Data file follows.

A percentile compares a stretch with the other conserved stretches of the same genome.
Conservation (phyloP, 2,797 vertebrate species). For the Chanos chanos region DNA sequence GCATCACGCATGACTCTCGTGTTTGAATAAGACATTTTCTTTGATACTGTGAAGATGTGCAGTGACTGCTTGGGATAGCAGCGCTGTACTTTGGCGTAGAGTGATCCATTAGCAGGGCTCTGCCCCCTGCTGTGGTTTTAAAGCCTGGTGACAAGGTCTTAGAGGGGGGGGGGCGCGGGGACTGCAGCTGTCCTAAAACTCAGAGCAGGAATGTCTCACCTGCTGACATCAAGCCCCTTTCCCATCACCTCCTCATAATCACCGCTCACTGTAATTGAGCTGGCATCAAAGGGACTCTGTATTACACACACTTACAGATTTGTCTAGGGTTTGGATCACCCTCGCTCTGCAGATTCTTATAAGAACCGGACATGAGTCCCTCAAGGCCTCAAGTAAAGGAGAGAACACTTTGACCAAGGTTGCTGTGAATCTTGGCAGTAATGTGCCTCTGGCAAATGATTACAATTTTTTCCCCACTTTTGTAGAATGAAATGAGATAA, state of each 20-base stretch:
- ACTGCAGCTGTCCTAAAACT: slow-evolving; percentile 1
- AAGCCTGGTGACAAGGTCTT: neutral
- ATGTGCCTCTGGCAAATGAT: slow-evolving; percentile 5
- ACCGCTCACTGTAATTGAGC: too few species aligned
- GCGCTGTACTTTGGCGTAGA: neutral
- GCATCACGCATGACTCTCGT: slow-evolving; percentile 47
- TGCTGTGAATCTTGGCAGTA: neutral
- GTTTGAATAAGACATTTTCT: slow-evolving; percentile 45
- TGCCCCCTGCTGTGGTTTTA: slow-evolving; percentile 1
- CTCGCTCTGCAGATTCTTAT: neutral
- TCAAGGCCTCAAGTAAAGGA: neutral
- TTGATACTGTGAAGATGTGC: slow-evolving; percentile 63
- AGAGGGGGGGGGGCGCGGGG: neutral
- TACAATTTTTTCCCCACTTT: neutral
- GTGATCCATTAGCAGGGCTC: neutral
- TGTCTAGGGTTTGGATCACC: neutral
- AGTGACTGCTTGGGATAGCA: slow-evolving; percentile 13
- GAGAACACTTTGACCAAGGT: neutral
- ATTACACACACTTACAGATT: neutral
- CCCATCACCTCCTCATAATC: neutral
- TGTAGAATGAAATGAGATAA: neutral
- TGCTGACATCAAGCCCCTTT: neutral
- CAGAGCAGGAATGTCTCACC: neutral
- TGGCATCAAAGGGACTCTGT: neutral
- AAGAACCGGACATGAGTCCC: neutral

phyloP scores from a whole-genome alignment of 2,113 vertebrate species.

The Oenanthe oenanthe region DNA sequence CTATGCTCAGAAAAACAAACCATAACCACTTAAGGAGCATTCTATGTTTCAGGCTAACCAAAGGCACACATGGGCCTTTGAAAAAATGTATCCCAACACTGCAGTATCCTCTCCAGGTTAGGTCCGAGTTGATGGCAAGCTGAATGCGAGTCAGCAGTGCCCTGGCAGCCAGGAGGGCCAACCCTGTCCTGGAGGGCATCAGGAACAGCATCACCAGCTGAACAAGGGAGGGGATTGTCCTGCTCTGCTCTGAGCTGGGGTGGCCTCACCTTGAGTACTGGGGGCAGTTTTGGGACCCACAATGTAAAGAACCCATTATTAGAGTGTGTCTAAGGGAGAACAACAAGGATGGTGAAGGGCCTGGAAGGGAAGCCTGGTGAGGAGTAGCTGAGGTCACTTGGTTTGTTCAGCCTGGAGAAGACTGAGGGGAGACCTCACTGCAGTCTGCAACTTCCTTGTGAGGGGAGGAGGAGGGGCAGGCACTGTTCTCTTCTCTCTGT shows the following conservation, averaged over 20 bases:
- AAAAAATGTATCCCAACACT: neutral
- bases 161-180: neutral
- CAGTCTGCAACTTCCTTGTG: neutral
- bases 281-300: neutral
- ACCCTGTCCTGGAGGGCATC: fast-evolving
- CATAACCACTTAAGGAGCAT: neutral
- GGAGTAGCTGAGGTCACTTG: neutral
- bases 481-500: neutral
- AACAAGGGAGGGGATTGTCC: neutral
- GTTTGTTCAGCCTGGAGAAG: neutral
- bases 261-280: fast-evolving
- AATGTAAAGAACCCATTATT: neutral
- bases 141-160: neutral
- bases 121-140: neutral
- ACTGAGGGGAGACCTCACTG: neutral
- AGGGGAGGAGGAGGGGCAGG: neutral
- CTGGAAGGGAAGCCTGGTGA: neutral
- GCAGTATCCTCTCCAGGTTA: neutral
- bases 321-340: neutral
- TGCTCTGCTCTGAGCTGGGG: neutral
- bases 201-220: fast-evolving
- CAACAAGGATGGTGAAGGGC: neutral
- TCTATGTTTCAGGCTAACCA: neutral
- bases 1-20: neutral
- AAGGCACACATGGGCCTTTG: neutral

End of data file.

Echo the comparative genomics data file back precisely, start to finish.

A percentile compares a stretch with the other conserved stretches of the same genome.
Conservation (phyloP, 2,797 vertebrate species). For the Chanos chanos region DNA sequence GCATCACGCATGACTCTCGTGTTTGAATAAGACATTTTCTTTGATACTGTGAAGATGTGCAGTGACTGCTTGGGATAGCAGCGCTGTACTTTGGCGTAGAGTGATCCATTAGCAGGGCTCTGCCCCCTGCTGTGGTTTTAAAGCCTGGTGACAAGGTCTTAGAGGGGGGGGGGCGCGGGGACTGCAGCTGTCCTAAAACTCAGAGCAGGAATGTCTCACCTGCTGACATCAAGCCCCTTTCCCATCACCTCCTCATAATCACCGCTCACTGTAATTGAGCTGGCATCAAAGGGACTCTGTATTACACACACTTACAGATTTGTCTAGGGTTTGGATCACCCTCGCTCTGCAGATTCTTATAAGAACCGGACATGAGTCCCTCAAGGCCTCAAGTAAAGGAGAGAACACTTTGACCAAGGTTGCTGTGAATCTTGGCAGTAATGTGCCTCTGGCAAATGATTACAATTTTTTCCCCACTTTTGTAGAATGAAATGAGATAA, state of each 20-base stretch:
- ACTGCAGCTGTCCTAAAACT: slow-evolving; percentile 1
- AAGCCTGGTGACAAGGTCTT: neutral
- ATGTGCCTCTGGCAAATGAT: slow-evolving; percentile 5
- ACCGCTCACTGTAATTGAGC: too few species aligned
- GCGCTGTACTTTGGCGTAGA: neutral
- GCATCACGCATGACTCTCGT: slow-evolving; percentile 47
- TGCTGTGAATCTTGGCAGTA: neutral
- GTTTGAATAAGACATTTTCT: slow-evolving; percentile 45
- TGCCCCCTGCTGTGGTTTTA: slow-evolving; percentile 1
- CTCGCTCTGCAGATTCTTAT: neutral
- TCAAGGCCTCAAGTAAAGGA: neutral
- TTGATACTGTGAAGATGTGC: slow-evolving; percentile 63
- AGAGGGGGGGGGGCGCGGGG: neutral
- TACAATTTTTTCCCCACTTT: neutral
- GTGATCCATTAGCAGGGCTC: neutral
- TGTCTAGGGTTTGGATCACC: neutral
- AGTGACTGCTTGGGATAGCA: slow-evolving; percentile 13
- GAGAACACTTTGACCAAGGT: neutral
- ATTACACACACTTACAGATT: neutral
- CCCATCACCTCCTCATAATC: neutral
- TGTAGAATGAAATGAGATAA: neutral
- TGCTGACATCAAGCCCCTTT: neutral
- CAGAGCAGGAATGTCTCACC: neutral
- TGGCATCAAAGGGACTCTGT: neutral
- AAGAACCGGACATGAGTCCC: neutral

phyloP scores from a whole-genome alignment of 2,113 vertebrate species.

The Oenanthe oenanthe region DNA sequence CTATGCTCAGAAAAACAAACCATAACCACTTAAGGAGCATTCTATGTTTCAGGCTAACCAAAGGCACACATGGGCCTTTGAAAAAATGTATCCCAACACTGCAGTATCCTCTCCAGGTTAGGTCCGAGTTGATGGCAAGCTGAATGCGAGTCAGCAGTGCCCTGGCAGCCAGGAGGGCCAACCCTGTCCTGGAGGGCATCAGGAACAGCATCACCAGCTGAACAAGGGAGGGGATTGTCCTGCTCTGCTCTGAGCTGGGGTGGCCTCACCTTGAGTACTGGGGGCAGTTTTGGGACCCACAATGTAAAGAACCCATTATTAGAGTGTGTCTAAGGGAGAACAACAAGGATGGTGAAGGGCCTGGAAGGGAAGCCTGGTGAGGAGTAGCTGAGGTCACTTGGTTTGTTCAGCCTGGAGAAGACTGAGGGGAGACCTCACTGCAGTCTGCAACTTCCTTGTGAGGGGAGGAGGAGGGGCAGGCACTGTTCTCTTCTCTCTGT shows the following conservation, averaged over 20 bases:
- AAAAAATGTATCCCAACACT: neutral
- bases 161-180: neutral
- CAGTCTGCAACTTCCTTGTG: neutral
- bases 281-300: neutral
- ACCCTGTCCTGGAGGGCATC: fast-evolving
- CATAACCACTTAAGGAGCAT: neutral
- GGAGTAGCTGAGGTCACTTG: neutral
- bases 481-500: neutral
- AACAAGGGAGGGGATTGTCC: neutral
- GTTTGTTCAGCCTGGAGAAG: neutral
- bases 261-280: fast-evolving
- AATGTAAAGAACCCATTATT: neutral
- bases 141-160: neutral
- bases 121-140: neutral
- ACTGAGGGGAGACCTCACTG: neutral
- AGGGGAGGAGGAGGGGCAGG: neutral
- CTGGAAGGGAAGCCTGGTGA: neutral
- GCAGTATCCTCTCCAGGTTA: neutral
- bases 321-340: neutral
- TGCTCTGCTCTGAGCTGGGG: neutral
- bases 201-220: fast-evolving
- CAACAAGGATGGTGAAGGGC: neutral
- TCTATGTTTCAGGCTAACCA: neutral
- bases 1-20: neutral
- AAGGCACACATGGGCCTTTG: neutral